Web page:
Ureteral stone


Medical: Ureteral stone

English: ureteral calculus

Ureter disorders

Ureteral stone, urinary stones and kidney stones

Kidney stones affect men and women equally often.
With age, the risk of developing a stone in the kidney increases. Stress can adversely affect the appearance of urinary stones / kidney stones.
The climate can also have an impact on the development of kidney stones. The more water is lost through sweating, the more concentrated the urine.

If the urine is too concentrated or certain substances are in abundance, possibly due to poor nutrition or certain congenital disorders in the breakdown of waste products in the body, the likelihood of urinary stones is greatly increased because these substances can no longer dissolve in the urine and fall out as crystals . The so-called pH value, i.e. the acid content, of the urine plays an important role here. Depending on how much acid there is, some stones / urinary stones form more easily.

An inflammation in the urinary system or if the outflow of urine is disturbed, for example by congenital malformations, can also promote the development of a urinary stone.
The body normally produces substances that inhibit the formation of urinary stones. If there is too little of it, urinary stones can form more easily. You can distinguish between different stones based on their composition and origin.

On the one hand, the urinary stone and kidney stone in the renal pelvis (Pelvis renalis) anchored to the wall. These are called chalices or fixed stones. They can loosen and be washed into the urinary drainage system in the ureter. On the other hand, uric acid and cystine stones arise freely in the urine, simply because the concentration of these substances is too high or because the pH value of the urine has changed. They can arise anywhere in the urinary system.

Figure ureteral stones

Illustration of ureter stones: projection of urinary organs onto the anterior abdominal wall and the left ureter

Ureteral stones
Ureteral stones

  1. Right kidney - Ren dexter
  2. Ureter - Ureter
  3. Urinary bladder (female / male) -
    Vesica urinaria
  4. Ureter orifice -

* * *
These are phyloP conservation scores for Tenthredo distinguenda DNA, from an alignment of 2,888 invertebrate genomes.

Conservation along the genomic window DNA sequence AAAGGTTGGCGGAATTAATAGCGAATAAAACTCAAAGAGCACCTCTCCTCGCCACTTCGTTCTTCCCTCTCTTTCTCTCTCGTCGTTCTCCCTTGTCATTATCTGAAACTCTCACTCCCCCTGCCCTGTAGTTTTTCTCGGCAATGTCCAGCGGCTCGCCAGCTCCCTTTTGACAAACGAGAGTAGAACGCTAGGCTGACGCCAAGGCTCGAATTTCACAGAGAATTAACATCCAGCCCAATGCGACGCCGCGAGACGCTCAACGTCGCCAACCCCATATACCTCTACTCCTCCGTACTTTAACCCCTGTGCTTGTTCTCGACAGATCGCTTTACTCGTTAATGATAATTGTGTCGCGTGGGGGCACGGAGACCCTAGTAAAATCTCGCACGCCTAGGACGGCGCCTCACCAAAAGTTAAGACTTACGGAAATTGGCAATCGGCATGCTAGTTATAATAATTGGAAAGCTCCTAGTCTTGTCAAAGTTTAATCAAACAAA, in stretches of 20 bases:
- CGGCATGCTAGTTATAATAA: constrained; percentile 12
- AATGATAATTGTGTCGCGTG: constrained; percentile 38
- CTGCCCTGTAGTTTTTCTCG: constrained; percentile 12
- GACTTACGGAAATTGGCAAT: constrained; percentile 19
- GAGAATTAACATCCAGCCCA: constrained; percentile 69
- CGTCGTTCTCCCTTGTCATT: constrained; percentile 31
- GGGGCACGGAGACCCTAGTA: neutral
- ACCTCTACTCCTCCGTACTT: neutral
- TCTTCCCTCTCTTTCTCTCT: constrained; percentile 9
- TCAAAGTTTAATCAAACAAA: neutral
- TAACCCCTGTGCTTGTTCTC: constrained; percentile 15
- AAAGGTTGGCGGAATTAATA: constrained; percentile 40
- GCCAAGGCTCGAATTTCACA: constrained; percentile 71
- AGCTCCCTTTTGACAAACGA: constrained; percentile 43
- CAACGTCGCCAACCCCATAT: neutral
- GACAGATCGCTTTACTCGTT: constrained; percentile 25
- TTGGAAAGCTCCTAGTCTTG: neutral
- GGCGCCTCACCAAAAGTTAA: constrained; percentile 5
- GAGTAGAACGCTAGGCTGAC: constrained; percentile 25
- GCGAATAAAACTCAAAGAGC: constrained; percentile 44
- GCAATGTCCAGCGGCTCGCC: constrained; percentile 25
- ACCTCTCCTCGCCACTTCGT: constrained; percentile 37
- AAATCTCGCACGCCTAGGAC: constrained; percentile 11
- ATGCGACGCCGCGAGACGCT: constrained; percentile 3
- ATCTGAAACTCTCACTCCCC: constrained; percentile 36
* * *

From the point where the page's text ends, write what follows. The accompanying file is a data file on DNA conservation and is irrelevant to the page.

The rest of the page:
Ureteral ostium
  5. Female urethra -
    Urethra feminine
  6. Renal pelvis -
    Pelvis renalis
  7. Prostate gland - prostate
  8. Male urethra -
    Urethra masculina
  9. Common pelvic artery -
    Common iliac artery

    Ureteral strictures (Ureteral narrowing)
    A. - Exit from the renal pelvis
    into the beginning ureter
    (here the left kidney)
    B - crossing the common
    Pelvic artery
    (Common iliac artery)
    C - entry into the urinary bladder
    a - Female urinary bladder
    with surroundings from the front
    b - Male urinary bladder
    with surroundings from the front

You can find an overview of all Dr-Gumpert images at: medical illustrations

Figure ureter

Figure ureter: A - cross section in relaxed state and B - retroperitoneal space with ureters (red)
  1. Ureter - Ureter
  2. Transitional epithelium - Urothelium
  3. Shift layer of the
    Mucous membrane - Lamina propria
  4. Inner longitudinal layer -
    Stratum longitudinal internum
  5. Outer longitudinal layer -
    Stratum longitudinal externum
  6. Middle ring layer -
    Circular stratum
  7. Connective tissue covering with
    Blood vessels - Tunica adventitia
  8. Aortic fork - Aortic bifurcation
  9. Rectum - Rectum
  10. Urinary bladder - Vesica urinaria
  11. Adrenal gland -
    Glandula suprarenalis
  12. Right kidney - Ren dexter
  13. Renal pelvis - Pelvis renalis
  14. Lower vena cava - Inferior vena cava

You can find an overview of all Dr-Gumpert images at: medical illustrations

Most Stones (70%) are made up of calcium oxalate if too much calcium or oxalate im urine is present or there are too few stone formation-inhibiting substances.
Uric acid stones (10-15%) arise when purine accumulates. Purine is a breakdown product of, for example DNSthat we eat in larger quantities when we eat meat. If the breakdown is disturbed, possibly due to a congenital defect or if the kidney is damaged or because of an excessive intake of meat and alcohol is overwhelmed, these stones arise.